President Obama has called for creation of a government-wide strategy “to address any gender pay gap in the Federal workforce,” focusing on how salaries are set when employees are first hired and when they are promoted.
Individual agencies are to describe to OPM within three months their procedures for setting starting salaries for new employees, especially policies “that may affect the salaries of individuals who are returning to the workplace after having taken extended time off from their careers (for example, those who served as full-time caregivers to children or other family members).”
Agencies also are to describe their practices for evaluating employees for promotion, “particularly individuals who work part-time schedules (for example, those who serve as caregivers to children or other family members).”
The salary rate for a federal job generally is set by how the job is classified within the government’s pay scales and is the same regardless of the employee’s gender. However, agencies have some leeway in setting starting salaries if a new employee has “superior qualifications” or if the agency has “special needs,” or if the employee was paid at a higher rate in a previous federal job.
An OPM memo carrying out the presidential order tells agencies that “The focus of our review, at this time, is on agency policies and practices on starting salaries and promotions for General Schedule employees and equivalent-level employees in other pay systems.”
That memo tells agencies to report on how they use pay-setting flexibilities and encourages them “to identify any policies or practices that may contribute to gender pay inequality.”
About 43 percent of federal employees are women, compared with about 46 percent in the overall workforce. Equal Employment Opportunity Commission data show that on a percentage basis, women are overrepresented at lower levels and underrepresented at senior levels in the government.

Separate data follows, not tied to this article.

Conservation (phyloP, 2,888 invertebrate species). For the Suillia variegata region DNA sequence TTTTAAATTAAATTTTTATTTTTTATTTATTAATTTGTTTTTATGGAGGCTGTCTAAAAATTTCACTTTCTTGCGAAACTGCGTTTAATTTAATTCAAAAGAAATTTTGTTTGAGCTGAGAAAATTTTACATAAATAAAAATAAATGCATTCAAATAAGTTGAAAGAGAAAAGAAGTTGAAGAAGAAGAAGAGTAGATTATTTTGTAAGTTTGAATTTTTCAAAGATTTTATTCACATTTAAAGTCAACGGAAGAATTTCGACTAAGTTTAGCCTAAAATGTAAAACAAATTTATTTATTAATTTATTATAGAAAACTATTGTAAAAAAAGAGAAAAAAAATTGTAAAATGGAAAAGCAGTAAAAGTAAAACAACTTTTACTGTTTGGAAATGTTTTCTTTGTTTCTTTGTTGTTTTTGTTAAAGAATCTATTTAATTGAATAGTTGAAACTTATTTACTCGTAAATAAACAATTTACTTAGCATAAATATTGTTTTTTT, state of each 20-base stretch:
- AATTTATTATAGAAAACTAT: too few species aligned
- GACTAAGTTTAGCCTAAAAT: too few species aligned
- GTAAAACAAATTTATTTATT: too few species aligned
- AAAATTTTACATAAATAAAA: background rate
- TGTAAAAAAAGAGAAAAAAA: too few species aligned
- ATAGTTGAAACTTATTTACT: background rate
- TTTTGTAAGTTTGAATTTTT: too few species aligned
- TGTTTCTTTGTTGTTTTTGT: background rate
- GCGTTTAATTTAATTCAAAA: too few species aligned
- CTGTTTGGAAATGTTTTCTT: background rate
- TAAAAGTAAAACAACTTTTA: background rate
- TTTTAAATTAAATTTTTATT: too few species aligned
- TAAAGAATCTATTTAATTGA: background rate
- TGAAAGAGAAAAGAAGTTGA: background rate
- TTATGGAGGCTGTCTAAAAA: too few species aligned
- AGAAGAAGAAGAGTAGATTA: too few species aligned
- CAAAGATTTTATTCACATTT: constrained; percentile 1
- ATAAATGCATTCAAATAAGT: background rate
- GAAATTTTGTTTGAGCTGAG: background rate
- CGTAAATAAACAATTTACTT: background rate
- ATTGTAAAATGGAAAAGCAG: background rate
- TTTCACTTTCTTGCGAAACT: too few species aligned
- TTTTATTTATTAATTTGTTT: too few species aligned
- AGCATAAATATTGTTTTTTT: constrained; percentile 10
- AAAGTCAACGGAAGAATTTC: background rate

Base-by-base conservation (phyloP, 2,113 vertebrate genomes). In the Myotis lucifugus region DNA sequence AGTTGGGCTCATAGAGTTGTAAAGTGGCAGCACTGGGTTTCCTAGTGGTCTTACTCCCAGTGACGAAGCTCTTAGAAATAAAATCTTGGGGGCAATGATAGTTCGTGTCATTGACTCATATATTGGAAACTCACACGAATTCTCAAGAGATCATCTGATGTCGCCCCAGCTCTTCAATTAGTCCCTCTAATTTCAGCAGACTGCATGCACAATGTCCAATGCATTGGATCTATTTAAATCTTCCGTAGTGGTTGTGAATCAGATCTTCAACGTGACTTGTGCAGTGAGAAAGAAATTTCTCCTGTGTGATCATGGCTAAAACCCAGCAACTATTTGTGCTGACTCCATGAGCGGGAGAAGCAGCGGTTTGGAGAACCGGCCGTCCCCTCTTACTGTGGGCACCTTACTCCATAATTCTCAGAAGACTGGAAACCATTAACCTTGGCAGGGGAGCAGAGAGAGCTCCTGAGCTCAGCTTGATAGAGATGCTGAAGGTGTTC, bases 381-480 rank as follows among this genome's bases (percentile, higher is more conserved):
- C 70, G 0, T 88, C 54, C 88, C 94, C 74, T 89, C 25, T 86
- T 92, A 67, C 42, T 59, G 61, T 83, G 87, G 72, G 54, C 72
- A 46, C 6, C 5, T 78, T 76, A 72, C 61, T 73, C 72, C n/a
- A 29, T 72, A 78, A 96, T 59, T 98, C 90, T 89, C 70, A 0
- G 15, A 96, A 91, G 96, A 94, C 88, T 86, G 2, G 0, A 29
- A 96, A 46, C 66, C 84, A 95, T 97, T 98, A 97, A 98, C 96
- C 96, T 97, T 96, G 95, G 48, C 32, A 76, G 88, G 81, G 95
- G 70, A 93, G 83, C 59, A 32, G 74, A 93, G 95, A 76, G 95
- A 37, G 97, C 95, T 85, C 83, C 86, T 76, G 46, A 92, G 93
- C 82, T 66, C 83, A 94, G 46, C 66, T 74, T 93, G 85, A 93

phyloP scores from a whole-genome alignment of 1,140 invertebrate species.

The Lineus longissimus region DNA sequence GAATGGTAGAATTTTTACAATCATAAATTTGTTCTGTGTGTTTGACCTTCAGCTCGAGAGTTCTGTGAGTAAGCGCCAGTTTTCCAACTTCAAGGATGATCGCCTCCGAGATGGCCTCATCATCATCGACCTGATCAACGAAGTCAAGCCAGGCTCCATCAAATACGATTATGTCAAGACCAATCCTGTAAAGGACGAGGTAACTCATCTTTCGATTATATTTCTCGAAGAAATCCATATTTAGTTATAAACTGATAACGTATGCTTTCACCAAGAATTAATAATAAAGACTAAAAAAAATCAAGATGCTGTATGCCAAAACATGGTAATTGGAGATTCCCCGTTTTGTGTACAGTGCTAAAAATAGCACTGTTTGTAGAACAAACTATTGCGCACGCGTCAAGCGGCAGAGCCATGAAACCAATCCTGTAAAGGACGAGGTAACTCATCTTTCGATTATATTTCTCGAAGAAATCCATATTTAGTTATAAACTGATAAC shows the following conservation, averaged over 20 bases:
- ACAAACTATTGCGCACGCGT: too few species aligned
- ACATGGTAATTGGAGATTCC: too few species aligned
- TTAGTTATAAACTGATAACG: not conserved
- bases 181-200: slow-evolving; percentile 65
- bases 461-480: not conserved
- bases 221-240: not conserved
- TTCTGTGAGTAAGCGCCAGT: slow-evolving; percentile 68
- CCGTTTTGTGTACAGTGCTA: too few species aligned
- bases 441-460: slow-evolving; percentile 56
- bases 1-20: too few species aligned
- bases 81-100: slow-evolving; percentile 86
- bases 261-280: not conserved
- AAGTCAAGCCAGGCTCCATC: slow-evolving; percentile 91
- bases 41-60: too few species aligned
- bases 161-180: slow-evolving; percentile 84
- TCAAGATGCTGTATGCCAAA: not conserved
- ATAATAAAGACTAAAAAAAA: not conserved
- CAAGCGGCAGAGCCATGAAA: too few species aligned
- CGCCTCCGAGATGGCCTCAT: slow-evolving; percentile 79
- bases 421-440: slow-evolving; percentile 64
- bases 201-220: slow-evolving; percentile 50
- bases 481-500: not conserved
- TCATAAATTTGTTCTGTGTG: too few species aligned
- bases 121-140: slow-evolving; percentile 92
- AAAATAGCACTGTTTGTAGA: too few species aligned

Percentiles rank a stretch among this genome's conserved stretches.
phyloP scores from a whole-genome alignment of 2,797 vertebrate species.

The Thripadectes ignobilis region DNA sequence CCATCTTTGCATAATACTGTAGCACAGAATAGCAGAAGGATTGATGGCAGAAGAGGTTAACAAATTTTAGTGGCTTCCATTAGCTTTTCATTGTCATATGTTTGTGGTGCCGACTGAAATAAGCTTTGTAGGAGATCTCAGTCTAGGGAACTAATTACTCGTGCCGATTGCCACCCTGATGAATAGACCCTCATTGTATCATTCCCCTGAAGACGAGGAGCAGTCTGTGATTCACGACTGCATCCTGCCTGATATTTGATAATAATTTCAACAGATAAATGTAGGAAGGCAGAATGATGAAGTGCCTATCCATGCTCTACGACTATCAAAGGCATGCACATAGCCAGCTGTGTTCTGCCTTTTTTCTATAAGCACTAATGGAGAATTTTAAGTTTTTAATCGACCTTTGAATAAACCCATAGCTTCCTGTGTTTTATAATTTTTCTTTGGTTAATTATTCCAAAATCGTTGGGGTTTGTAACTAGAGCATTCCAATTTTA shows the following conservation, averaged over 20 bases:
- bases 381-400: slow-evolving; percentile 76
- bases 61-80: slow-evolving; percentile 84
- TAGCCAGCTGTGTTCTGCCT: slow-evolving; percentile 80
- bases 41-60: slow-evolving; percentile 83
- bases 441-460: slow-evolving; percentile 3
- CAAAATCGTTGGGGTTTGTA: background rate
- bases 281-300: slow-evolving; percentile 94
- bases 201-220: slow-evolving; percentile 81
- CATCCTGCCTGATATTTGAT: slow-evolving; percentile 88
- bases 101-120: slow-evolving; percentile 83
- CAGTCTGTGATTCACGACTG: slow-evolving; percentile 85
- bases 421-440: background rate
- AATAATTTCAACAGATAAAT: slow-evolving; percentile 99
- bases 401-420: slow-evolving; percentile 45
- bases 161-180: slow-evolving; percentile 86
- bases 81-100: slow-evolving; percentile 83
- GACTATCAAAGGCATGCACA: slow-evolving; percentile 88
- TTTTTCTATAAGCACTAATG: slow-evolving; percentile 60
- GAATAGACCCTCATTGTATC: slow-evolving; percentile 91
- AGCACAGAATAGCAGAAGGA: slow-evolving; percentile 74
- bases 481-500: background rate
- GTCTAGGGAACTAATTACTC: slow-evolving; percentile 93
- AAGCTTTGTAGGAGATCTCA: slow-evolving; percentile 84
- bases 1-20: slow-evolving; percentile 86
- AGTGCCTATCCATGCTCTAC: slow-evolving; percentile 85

The presidential memo follows one issued by lower-level officials two years ago that said that “clearly much work remains to be done in order to close the wage gap” and that promised “the most rigorous possible enforcement” of equal pay laws within the federal government.
A 2009 report from the Government Accountability Office showed that the gender pay gap in the federal workforce has narrowed over time as men and women increasingly share similar characteristics in terms of the jobs they hold, their educational attainment and their working experience.
GAO said that the gap was 28 cents on the dollar in 1988, 19 cents in 1998 and 11 cents in 2007. It further said that all but 7 cents of the 2007 gap was explainable by men being concentrated in higher-paying occupations “and, to a lesser extent, other factors such as years of federal experience and level of education.”
GAO added that its study “neither confirms nor refutes the presence of discriminatory practices” on pay in the government.
“We’re glad to see the initiative that the president put forward, and we’re looking forward to seeing the results,” said Janet Kopenhaver, Washington representative of Federally Employed Women. “When women are hired, are they hired at lower salaries? We’d love for someone to figure that out.”
“With promotions, it’s that same gray line — are women being held back, are they not moving up as fast? It’s tough to find out what exactly is the reason. Maybe this order will get down to the nitty-gritty, and we’ll get the details,” she said.
“It is all well and good that the President takes pay equity seriously, and so do we. But President Obama needs to focus on pay adequacy for every federal employee,” J.David Cox, Sr., National President of the American Federation of Government Employees (AFGE) said in a statement. “After three straight years of pay freezes, he needs to focus on raising pay for all federal workers.”